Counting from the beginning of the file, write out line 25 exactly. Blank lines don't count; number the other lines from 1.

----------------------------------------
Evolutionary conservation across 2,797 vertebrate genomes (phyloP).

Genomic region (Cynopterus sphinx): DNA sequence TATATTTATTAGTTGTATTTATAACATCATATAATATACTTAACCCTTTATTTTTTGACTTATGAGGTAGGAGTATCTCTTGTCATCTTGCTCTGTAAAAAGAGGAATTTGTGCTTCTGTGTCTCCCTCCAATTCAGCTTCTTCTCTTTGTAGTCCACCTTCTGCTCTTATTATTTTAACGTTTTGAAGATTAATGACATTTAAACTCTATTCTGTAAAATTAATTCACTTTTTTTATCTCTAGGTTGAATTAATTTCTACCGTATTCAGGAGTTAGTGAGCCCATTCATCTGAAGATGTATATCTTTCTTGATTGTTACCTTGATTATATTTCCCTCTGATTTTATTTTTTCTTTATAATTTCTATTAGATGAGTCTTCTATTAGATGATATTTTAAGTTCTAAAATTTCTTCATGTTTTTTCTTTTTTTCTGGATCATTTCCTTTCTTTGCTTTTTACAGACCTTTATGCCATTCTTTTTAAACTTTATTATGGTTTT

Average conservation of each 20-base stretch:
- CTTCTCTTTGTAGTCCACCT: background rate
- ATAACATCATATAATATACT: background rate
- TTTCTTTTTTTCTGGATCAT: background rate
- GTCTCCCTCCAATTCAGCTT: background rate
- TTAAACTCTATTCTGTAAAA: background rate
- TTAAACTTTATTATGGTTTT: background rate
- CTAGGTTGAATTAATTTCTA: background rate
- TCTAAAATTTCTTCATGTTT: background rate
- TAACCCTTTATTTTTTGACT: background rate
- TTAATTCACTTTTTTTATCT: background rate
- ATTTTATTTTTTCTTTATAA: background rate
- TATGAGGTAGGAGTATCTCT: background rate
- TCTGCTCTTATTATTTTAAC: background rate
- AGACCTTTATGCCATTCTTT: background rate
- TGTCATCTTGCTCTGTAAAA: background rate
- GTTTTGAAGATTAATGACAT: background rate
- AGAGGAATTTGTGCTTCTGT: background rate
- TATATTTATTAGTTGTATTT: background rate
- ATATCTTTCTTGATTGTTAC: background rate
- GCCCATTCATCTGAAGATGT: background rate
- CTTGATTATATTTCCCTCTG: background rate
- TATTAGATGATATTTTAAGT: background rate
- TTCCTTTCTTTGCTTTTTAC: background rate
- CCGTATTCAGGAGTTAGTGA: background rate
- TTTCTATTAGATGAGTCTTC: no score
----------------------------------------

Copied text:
- TATTAGATGATATTTTAAGT: background rate